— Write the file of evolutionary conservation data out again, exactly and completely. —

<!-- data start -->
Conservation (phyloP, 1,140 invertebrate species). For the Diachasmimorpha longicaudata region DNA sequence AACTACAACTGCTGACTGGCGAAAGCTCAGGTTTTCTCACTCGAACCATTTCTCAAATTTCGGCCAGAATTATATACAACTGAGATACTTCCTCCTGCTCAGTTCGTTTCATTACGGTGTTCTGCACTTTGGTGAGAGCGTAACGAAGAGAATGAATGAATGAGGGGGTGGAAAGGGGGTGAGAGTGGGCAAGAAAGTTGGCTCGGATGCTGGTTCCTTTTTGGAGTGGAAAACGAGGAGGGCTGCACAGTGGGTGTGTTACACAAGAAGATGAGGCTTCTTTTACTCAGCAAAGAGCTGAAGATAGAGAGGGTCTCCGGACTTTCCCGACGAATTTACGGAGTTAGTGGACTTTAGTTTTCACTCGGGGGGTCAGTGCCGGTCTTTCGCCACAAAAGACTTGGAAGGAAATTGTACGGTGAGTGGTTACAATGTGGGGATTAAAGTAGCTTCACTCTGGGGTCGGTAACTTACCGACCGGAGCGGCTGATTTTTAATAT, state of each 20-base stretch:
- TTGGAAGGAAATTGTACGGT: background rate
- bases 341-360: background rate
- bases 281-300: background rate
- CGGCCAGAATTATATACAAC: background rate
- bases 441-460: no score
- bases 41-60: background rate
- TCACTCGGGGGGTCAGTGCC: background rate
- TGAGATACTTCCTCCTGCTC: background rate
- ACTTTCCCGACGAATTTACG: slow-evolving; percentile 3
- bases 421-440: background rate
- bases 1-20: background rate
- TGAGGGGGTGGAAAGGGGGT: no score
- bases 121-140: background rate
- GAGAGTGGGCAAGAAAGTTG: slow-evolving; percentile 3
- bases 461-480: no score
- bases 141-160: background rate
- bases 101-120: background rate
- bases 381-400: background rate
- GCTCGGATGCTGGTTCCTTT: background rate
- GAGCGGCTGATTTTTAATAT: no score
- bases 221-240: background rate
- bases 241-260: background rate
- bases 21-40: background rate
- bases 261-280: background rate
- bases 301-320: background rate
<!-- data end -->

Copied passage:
Conservation (phyloP, 1,140 invertebrate species). For the Diachasmimorpha longicaudata region DNA sequence AACTACAACTGCTGACTGGCGAAAGCTCAGGTTTTCTCACTCGAACCATTTCTCAAATTTCGGCCAGAATTATATACAACTGAGATACTTCCTCCTGCTCAGTTCGTTTCATTACGGTGTTCTGCACTTTGGTGAGAGCGTAACGAAGAGAATGAATGAATGAGGGGGTGGAAAGGGGGTGAGAGTGGGCAAGAAAGTTGGCTCGGATGCTGGTTCCTTTTTGGAGTGGAAAACGAGGAGGGCTGCACAGTGGGTGTGTTACACAAGAAGATGAGGCTTCTTTTACTCAGCAAAGAGCTGAAGATAGAGAGGGTCTCCGGACTTTCCCGACGAATTTACGGAGTTAGTGGACTTTAGTTTTCACTCGGGGGGTCAGTGCCGGTCTTTCGCCACAAAAGACTTGGAAGGAAATTGTACGGTGAGTGGTTACAATGTGGGGATTAAAGTAGCTTCACTCTGGGGTCGGTAACTTACCGACCGGAGCGGCTGATTTTTAATAT, state of each 20-base stretch:
- TTGGAAGGAAATTGTACGGT: background rate
- bases 341-360: background rate
- bases 281-300: background rate
- CGGCCAGAATTATATACAAC: background rate
- bases 441-460: no score
- bases 41-60: background rate
- TCACTCGGGGGGTCAGTGCC: background rate
- TGAGATACTTCCTCCTGCTC: background rate
- ACTTTCCCGACGAATTTACG: slow-evolving; percentile 3
- bases 421-440: background rate
- bases 1-20: background rate
- TGAGGGGGTGGAAAGGGGGT: no score
- bases 121-140: background rate
- GAGAGTGGGCAAGAAAGTTG: slow-evolving; percentile 3
- bases 461-480: no score
- bases 141-160: background rate
- bases 101-120: background rate
- bases 381-400: background rate
- GCTCGGATGCTGGTTCCTTT: background rate
- GAGCGGCTGATTTTTAATAT: no score
- bases 221-240: background rate
- bases 241-260: background rate
- bases 21-40: background rate
- bases 261-280: background rate
- bases 301-320: background rate